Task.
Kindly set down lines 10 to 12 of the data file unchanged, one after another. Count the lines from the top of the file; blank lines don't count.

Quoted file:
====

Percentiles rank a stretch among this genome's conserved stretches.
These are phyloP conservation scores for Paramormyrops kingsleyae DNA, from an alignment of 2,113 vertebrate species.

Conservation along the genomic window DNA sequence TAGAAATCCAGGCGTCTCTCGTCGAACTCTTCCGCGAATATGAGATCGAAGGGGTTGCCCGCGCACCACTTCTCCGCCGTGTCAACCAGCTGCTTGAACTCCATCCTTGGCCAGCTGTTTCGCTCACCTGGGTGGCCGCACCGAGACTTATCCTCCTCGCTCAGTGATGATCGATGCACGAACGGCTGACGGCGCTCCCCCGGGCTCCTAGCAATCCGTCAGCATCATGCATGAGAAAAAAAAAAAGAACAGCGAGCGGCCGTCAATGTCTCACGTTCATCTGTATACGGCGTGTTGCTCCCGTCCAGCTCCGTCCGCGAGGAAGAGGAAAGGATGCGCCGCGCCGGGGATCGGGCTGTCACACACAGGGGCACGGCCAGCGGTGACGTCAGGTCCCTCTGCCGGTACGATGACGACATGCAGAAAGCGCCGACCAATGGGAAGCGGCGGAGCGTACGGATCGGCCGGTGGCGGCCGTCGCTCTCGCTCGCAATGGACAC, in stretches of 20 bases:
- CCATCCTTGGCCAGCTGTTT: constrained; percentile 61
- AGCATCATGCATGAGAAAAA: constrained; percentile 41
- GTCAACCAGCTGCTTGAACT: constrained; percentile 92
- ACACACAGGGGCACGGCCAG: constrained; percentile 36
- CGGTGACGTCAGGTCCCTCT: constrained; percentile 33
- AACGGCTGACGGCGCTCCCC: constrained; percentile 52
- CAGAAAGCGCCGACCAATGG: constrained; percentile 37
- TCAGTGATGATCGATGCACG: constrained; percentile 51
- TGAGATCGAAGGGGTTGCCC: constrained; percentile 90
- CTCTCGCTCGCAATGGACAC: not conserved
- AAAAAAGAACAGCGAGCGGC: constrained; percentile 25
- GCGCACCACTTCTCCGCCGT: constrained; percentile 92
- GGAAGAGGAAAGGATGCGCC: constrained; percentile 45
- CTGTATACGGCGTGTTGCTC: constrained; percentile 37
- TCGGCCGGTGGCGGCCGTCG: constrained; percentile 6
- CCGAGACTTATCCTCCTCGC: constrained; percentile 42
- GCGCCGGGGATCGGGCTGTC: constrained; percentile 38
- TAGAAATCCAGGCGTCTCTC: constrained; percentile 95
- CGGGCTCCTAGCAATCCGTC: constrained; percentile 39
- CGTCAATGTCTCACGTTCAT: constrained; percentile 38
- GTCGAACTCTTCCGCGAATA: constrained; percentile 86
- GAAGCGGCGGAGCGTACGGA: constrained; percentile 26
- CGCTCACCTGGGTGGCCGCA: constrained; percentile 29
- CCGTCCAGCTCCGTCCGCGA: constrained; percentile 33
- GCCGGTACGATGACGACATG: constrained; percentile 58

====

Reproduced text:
- CAGAAAGCGCCGACCAATGG: constrained; percentile 37
- TCAGTGATGATCGATGCACG: constrained; percentile 51
- TGAGATCGAAGGGGTTGCCC: constrained; percentile 90